COVID-19 Infection

COVID-19 emerged as a global health crisis in late 2019, rapidly spreading worldwide and affecting millions of lives. Characterized by respiratory symptoms ranging from mild to severe, the infection has led to widespread illness, strained healthcare systems, and unprecedented societal challenges. The ongoing efforts to understand and combat the virus underscore the importance of collective action, vaccination, and public health measures in mitigating the impact of this infectious disease.

  • COVID-19 is caused by the SARS-CoV-2 virus (Sharma et al., 2021).
  • The virus primarily spreads through respiratory droplets produced when an infected person coughs or sneezes (Sharma et al., 2021).
  • The virus attaches to cells in the respiratory system, primarily in the nose, throat, and lungs, using a protein called ACE2 (Zhou et al, 2020)
  • Once inside a cell, the virus uses its own genetic material to take over the cell and make copies of itself (V’kovski et al., 2020).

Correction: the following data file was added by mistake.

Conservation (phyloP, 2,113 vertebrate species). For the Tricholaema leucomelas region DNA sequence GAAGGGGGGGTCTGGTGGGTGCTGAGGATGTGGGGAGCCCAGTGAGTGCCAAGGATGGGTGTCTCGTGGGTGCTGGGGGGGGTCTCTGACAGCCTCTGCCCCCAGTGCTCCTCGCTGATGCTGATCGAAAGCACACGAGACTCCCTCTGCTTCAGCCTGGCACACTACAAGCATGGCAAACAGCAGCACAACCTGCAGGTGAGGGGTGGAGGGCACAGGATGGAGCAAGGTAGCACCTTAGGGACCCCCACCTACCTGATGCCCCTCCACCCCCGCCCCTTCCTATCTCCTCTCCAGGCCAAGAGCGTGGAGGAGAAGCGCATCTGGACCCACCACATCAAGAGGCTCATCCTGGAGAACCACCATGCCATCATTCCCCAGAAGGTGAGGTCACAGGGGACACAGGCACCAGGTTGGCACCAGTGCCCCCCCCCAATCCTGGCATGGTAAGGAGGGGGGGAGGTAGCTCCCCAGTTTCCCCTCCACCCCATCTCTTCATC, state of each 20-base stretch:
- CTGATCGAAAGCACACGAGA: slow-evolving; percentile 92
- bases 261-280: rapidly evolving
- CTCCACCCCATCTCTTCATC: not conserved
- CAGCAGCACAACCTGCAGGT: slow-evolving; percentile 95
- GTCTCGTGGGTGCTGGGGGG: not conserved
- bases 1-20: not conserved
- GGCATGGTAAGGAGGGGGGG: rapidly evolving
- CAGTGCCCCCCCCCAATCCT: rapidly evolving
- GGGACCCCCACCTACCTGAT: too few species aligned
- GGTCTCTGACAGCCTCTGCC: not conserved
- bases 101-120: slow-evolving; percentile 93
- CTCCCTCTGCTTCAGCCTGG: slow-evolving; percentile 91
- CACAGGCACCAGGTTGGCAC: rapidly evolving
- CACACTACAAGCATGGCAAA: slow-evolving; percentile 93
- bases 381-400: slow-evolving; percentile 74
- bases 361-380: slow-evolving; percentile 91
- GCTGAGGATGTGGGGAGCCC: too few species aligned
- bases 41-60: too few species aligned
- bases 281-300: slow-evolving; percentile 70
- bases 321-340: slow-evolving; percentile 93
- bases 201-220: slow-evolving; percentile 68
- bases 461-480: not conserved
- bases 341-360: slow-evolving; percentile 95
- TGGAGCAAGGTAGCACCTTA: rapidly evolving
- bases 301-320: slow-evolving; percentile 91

• This process can damage the respiratory system, leading to symptoms such as fever, cough, and difficulty breathing (Rahimi et al., 2022).
  • In some cases, the virus can also cause damage to other organs, such as the heart and kidneys (Wadman et al, 2020)
  • The body’s immune system fights the virus, but in some cases, it can cause a “cytokine storm,” an overreaction that can lead to severe illness or death (Huang et al, 2020)
  • People who are older or have underlying health conditions are at a higher risk of severe illness from COVID-19 (, January 27, 2023).
  • There is no specific treatment for COVID-19, but antiviral drugs and supportive care can help to reduce the severity of symptoms (
  • Vaccines have been developed and authorized for emergency use globally to help control the pandemic (Fortner et al., 2021).
  • Vaccination is the best way to protect yourself and your loved ones from severe illness and death caused by COVID-19 (, December 22, 2022 coronavirus/2019-ncov/vaccines/vaccinebenefits.html).